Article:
Visa and CPF ahoy! - We're about to become official. I have to say that 2 months without paying tax was smashin'. Best get ready to join the great unwashed again. Who needs an extra 30% of their wedge anyway?

Wednesday, 9 March 2011

Oi! Stitch That.

Our little lad is a kamikaze fearless warrior with neither fear nor respect for his own well being. Bloody one year olds - I dunno!

Well after the latest installment of Uberaba hospitality, involving swimming, cans, bricks, bats, bottles, knives, guns. (erm, actually it just involved swimming and beer with a couple of meals chucked in), we headed back to the ranch with our host and shortly after that it happened. Our little angel had managed to gain a cut on his hand, and it was time for the doctor. Funny thing was, he thought it was no such time at all. He thought it was lego time and terrorising the dog time and digging up the potted plants time.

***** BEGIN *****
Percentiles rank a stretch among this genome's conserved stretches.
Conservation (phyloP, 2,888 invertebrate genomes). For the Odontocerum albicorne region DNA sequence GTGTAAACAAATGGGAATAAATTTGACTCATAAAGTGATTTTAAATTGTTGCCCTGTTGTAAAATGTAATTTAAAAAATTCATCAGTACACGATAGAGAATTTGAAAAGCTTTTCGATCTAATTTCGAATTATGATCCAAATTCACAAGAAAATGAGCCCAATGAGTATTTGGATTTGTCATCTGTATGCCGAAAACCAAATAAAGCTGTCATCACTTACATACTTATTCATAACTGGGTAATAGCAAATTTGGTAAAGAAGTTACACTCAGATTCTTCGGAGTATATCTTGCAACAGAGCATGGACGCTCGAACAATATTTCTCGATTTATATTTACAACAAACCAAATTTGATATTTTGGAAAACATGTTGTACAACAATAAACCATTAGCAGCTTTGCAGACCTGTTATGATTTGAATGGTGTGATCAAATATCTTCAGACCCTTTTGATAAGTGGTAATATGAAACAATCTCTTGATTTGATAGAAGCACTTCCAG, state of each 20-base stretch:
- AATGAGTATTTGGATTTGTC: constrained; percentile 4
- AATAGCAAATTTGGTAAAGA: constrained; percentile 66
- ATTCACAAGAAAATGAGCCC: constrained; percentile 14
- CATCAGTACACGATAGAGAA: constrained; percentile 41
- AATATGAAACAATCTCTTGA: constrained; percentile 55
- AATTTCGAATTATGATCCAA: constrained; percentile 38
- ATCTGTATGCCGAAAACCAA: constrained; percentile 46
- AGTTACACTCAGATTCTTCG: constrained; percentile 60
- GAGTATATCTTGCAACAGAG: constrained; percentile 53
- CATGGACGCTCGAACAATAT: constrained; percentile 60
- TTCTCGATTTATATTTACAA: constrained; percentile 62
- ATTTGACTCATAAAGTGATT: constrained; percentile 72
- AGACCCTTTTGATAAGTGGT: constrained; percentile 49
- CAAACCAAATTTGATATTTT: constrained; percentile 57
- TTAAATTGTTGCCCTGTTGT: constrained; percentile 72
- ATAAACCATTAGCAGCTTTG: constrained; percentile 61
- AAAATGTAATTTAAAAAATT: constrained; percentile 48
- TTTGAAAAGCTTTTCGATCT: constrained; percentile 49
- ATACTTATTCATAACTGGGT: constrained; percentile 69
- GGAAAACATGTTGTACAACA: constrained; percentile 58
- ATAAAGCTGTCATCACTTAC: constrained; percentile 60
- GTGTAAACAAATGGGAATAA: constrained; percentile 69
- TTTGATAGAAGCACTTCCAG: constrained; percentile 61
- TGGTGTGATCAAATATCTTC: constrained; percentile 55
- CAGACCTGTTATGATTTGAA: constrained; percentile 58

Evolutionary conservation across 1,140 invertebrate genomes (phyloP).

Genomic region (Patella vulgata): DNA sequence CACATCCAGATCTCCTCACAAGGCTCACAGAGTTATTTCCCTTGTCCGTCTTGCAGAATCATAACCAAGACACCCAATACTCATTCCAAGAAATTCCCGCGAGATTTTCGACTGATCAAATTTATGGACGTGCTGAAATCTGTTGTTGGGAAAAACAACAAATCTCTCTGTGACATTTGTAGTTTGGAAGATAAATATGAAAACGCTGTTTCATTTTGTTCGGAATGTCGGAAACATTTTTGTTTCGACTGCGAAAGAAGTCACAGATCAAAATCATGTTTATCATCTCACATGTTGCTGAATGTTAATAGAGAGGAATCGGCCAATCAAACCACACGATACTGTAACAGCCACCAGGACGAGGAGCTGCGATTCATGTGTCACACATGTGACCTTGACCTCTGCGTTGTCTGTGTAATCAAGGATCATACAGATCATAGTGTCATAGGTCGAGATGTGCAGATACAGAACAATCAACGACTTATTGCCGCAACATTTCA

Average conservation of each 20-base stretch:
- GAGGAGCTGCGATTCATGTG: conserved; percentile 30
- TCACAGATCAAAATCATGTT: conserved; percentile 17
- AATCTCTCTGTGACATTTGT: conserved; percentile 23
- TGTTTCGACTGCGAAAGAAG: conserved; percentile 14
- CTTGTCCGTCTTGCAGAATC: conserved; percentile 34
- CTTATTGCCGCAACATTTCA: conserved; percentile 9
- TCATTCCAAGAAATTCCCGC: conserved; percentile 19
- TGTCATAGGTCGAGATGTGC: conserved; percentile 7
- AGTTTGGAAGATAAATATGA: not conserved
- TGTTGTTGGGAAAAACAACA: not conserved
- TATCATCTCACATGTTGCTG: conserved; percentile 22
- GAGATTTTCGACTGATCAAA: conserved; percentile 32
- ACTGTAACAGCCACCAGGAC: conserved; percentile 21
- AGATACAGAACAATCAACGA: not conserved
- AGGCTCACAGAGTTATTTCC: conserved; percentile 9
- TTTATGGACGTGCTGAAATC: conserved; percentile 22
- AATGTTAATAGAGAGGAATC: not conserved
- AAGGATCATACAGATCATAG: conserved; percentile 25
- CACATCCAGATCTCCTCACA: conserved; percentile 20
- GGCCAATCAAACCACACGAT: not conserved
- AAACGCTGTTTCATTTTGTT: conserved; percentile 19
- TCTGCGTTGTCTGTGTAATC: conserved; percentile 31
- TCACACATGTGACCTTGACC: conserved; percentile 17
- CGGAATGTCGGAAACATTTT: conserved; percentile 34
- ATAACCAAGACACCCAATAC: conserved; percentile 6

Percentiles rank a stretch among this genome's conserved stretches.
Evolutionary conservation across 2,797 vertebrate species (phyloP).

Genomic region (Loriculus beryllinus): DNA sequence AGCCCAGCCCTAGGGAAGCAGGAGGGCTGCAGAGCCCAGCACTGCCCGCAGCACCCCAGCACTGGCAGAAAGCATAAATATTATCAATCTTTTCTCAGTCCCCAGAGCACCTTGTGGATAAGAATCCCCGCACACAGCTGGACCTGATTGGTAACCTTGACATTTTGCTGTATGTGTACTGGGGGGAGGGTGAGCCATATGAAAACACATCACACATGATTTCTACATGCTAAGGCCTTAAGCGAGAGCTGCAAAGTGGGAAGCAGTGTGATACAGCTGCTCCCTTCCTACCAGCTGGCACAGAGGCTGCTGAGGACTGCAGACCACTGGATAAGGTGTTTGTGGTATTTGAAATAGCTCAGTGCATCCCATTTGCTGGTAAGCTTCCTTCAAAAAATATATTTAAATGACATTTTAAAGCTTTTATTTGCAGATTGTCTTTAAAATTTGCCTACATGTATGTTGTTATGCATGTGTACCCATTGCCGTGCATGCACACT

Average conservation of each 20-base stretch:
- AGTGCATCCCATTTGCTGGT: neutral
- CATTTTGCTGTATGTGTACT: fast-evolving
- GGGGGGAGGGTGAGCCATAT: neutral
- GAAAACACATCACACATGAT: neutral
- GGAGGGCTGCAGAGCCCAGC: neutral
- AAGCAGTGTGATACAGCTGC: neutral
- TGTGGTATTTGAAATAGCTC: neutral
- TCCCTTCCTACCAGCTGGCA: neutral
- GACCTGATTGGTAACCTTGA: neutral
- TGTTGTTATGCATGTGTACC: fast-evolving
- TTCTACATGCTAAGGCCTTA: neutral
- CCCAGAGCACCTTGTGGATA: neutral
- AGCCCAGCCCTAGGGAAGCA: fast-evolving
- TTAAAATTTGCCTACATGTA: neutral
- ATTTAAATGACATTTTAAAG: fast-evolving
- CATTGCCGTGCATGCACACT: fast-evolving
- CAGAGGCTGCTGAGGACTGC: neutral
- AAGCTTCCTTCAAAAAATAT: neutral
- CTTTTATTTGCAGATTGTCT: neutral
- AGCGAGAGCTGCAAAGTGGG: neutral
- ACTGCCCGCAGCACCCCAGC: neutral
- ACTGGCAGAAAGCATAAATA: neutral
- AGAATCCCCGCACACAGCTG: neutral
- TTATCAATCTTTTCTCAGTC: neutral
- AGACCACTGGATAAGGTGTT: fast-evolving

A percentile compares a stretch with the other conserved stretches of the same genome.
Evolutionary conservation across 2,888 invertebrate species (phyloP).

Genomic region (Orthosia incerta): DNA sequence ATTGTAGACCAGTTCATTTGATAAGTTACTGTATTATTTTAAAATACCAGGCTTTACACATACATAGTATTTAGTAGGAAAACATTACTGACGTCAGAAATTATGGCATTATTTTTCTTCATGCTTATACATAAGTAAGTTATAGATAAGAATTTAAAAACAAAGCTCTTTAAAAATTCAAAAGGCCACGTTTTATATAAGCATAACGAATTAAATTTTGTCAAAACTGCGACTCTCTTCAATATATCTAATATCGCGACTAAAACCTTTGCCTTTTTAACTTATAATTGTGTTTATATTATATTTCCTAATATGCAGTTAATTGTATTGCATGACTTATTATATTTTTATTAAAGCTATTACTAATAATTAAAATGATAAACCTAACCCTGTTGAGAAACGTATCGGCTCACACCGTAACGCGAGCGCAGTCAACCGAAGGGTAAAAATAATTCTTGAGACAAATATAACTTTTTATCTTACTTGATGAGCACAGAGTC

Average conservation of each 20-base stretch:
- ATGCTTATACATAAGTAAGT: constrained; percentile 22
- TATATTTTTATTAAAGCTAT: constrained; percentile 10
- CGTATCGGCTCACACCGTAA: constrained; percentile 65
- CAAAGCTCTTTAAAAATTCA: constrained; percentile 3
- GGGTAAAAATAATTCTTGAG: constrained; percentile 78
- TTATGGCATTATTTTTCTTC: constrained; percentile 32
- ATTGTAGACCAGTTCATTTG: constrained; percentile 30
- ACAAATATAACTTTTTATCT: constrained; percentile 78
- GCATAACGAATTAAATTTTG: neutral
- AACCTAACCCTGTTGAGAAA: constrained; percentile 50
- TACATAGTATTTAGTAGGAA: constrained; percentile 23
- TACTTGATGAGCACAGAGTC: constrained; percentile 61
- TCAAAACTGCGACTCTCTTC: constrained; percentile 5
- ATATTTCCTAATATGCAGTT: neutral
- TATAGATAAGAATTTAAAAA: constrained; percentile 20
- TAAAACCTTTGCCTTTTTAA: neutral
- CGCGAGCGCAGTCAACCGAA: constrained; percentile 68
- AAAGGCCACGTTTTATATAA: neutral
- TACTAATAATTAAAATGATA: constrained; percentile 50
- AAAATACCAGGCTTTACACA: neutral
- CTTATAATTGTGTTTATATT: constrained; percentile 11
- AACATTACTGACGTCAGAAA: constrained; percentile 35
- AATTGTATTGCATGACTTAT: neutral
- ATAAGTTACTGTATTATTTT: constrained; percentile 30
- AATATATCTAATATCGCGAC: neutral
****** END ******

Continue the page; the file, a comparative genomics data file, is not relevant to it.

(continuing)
Well, our hosts sister is a doctor. So she phoned her. She wasn't sure, so she phoned her husband (also a doctor) - and he nipped round. Stitches definitely needed. Little lad still unconcerned with the river of blood.

Right, pile in the car then and go to A&E. Only, this was A&E for kids, and you know what? I can honestly say it was smashing! - On the case with parking, queing, P's and Q's. No waiting room full of bizarre injuries. No screaming and shouting. No painful love stories unfolding between the pissed and the more pissed. No glassware buried in anybody's face. This place was just the place to get your kid stitched up. If you're ever passing, I suggest you just nip your wee ones in there to get checked out regardless of whether they need sorting or not. We had the choice of a plastic surgeon or a paediatrician and the little fella was being done withing 15 minutes.